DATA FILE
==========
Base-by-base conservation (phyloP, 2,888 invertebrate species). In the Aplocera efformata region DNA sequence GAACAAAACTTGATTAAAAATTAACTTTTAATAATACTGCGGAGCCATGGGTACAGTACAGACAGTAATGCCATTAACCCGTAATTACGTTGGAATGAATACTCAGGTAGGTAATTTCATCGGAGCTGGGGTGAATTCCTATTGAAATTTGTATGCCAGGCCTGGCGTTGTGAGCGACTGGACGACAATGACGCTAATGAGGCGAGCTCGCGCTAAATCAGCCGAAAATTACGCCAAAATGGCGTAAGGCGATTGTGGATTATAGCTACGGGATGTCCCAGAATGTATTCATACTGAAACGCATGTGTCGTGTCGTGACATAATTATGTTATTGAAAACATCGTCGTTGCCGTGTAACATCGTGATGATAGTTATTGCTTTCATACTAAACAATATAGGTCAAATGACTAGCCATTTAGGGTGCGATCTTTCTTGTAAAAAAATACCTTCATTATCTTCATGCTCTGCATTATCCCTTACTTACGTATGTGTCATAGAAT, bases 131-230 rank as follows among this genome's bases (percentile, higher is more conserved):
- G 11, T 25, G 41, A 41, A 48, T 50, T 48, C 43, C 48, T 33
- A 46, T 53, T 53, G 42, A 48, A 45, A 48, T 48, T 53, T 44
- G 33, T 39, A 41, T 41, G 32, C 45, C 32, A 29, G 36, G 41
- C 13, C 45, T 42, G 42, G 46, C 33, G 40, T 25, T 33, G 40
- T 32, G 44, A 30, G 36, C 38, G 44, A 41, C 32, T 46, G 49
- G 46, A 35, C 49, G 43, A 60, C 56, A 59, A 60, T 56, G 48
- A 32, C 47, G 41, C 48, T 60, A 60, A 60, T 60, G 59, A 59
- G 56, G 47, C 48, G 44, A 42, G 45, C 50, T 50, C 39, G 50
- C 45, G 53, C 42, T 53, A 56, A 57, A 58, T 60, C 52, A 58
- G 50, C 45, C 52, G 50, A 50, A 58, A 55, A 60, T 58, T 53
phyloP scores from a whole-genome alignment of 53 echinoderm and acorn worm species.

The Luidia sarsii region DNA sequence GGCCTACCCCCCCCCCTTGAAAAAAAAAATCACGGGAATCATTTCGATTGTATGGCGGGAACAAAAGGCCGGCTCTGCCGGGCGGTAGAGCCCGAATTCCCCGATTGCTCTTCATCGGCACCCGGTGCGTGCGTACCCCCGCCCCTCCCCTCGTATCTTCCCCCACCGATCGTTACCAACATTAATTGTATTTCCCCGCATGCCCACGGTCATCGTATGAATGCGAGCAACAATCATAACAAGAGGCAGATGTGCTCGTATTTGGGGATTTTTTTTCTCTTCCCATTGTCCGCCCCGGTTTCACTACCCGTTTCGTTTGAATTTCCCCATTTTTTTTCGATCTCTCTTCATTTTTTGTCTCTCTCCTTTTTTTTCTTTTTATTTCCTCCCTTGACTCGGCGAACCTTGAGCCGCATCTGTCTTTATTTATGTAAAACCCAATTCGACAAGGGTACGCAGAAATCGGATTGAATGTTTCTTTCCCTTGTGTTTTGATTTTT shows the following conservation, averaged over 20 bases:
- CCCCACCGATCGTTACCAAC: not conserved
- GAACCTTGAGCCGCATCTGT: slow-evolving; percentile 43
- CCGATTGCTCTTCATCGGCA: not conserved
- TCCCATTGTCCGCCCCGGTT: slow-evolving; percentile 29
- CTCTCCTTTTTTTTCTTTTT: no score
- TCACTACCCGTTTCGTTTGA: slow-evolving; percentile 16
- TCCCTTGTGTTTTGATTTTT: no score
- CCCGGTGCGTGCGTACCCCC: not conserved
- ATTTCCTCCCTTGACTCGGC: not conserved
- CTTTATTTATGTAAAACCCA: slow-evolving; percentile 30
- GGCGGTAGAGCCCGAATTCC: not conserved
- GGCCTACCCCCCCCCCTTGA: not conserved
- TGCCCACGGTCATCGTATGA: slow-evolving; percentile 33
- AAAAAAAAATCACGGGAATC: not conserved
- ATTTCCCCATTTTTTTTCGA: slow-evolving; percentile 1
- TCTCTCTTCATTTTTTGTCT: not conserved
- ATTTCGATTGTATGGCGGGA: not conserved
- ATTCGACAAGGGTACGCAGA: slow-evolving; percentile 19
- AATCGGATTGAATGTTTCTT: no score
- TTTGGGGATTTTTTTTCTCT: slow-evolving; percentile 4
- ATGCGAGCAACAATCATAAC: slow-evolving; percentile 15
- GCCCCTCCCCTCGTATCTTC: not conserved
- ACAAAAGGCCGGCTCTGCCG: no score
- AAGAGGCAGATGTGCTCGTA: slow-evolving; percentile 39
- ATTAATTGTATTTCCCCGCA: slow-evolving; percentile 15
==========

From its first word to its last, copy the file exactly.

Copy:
Base-by-base conservation (phyloP, 2,888 invertebrate species). In the Aplocera efformata region DNA sequence GAACAAAACTTGATTAAAAATTAACTTTTAATAATACTGCGGAGCCATGGGTACAGTACAGACAGTAATGCCATTAACCCGTAATTACGTTGGAATGAATACTCAGGTAGGTAATTTCATCGGAGCTGGGGTGAATTCCTATTGAAATTTGTATGCCAGGCCTGGCGTTGTGAGCGACTGGACGACAATGACGCTAATGAGGCGAGCTCGCGCTAAATCAGCCGAAAATTACGCCAAAATGGCGTAAGGCGATTGTGGATTATAGCTACGGGATGTCCCAGAATGTATTCATACTGAAACGCATGTGTCGTGTCGTGACATAATTATGTTATTGAAAACATCGTCGTTGCCGTGTAACATCGTGATGATAGTTATTGCTTTCATACTAAACAATATAGGTCAAATGACTAGCCATTTAGGGTGCGATCTTTCTTGTAAAAAAATACCTTCATTATCTTCATGCTCTGCATTATCCCTTACTTACGTATGTGTCATAGAAT, bases 131-230 rank as follows among this genome's bases (percentile, higher is more conserved):
- G 11, T 25, G 41, A 41, A 48, T 50, T 48, C 43, C 48, T 33
- A 46, T 53, T 53, G 42, A 48, A 45, A 48, T 48, T 53, T 44
- G 33, T 39, A 41, T 41, G 32, C 45, C 32, A 29, G 36, G 41
- C 13, C 45, T 42, G 42, G 46, C 33, G 40, T 25, T 33, G 40
- T 32, G 44, A 30, G 36, C 38, G 44, A 41, C 32, T 46, G 49
- G 46, A 35, C 49, G 43, A 60, C 56, A 59, A 60, T 56, G 48
- A 32, C 47, G 41, C 48, T 60, A 60, A 60, T 60, G 59, A 59
- G 56, G 47, C 48, G 44, A 42, G 45, C 50, T 50, C 39, G 50
- C 45, G 53, C 42, T 53, A 56, A 57, A 58, T 60, C 52, A 58
- G 50, C 45, C 52, G 50, A 50, A 58, A 55, A 60, T 58, T 53
phyloP scores from a whole-genome alignment of 53 echinoderm and acorn worm species.

The Luidia sarsii region DNA sequence GGCCTACCCCCCCCCCTTGAAAAAAAAAATCACGGGAATCATTTCGATTGTATGGCGGGAACAAAAGGCCGGCTCTGCCGGGCGGTAGAGCCCGAATTCCCCGATTGCTCTTCATCGGCACCCGGTGCGTGCGTACCCCCGCCCCTCCCCTCGTATCTTCCCCCACCGATCGTTACCAACATTAATTGTATTTCCCCGCATGCCCACGGTCATCGTATGAATGCGAGCAACAATCATAACAAGAGGCAGATGTGCTCGTATTTGGGGATTTTTTTTCTCTTCCCATTGTCCGCCCCGGTTTCACTACCCGTTTCGTTTGAATTTCCCCATTTTTTTTCGATCTCTCTTCATTTTTTGTCTCTCTCCTTTTTTTTCTTTTTATTTCCTCCCTTGACTCGGCGAACCTTGAGCCGCATCTGTCTTTATTTATGTAAAACCCAATTCGACAAGGGTACGCAGAAATCGGATTGAATGTTTCTTTCCCTTGTGTTTTGATTTTT shows the following conservation, averaged over 20 bases:
- CCCCACCGATCGTTACCAAC: not conserved
- GAACCTTGAGCCGCATCTGT: slow-evolving; percentile 43
- CCGATTGCTCTTCATCGGCA: not conserved
- TCCCATTGTCCGCCCCGGTT: slow-evolving; percentile 29
- CTCTCCTTTTTTTTCTTTTT: no score
- TCACTACCCGTTTCGTTTGA: slow-evolving; percentile 16
- TCCCTTGTGTTTTGATTTTT: no score
- CCCGGTGCGTGCGTACCCCC: not conserved
- ATTTCCTCCCTTGACTCGGC: not conserved
- CTTTATTTATGTAAAACCCA: slow-evolving; percentile 30
- GGCGGTAGAGCCCGAATTCC: not conserved
- GGCCTACCCCCCCCCCTTGA: not conserved
- TGCCCACGGTCATCGTATGA: slow-evolving; percentile 33
- AAAAAAAAATCACGGGAATC: not conserved
- ATTTCCCCATTTTTTTTCGA: slow-evolving; percentile 1
- TCTCTCTTCATTTTTTGTCT: not conserved
- ATTTCGATTGTATGGCGGGA: not conserved
- ATTCGACAAGGGTACGCAGA: slow-evolving; percentile 19
- AATCGGATTGAATGTTTCTT: no score
- TTTGGGGATTTTTTTTCTCT: slow-evolving; percentile 4
- ATGCGAGCAACAATCATAAC: slow-evolving; percentile 15
- GCCCCTCCCCTCGTATCTTC: not conserved
- ACAAAAGGCCGGCTCTGCCG: no score
- AAGAGGCAGATGTGCTCGTA: slow-evolving; percentile 39
- ATTAATTGTATTTCCCCGCA: slow-evolving; percentile 15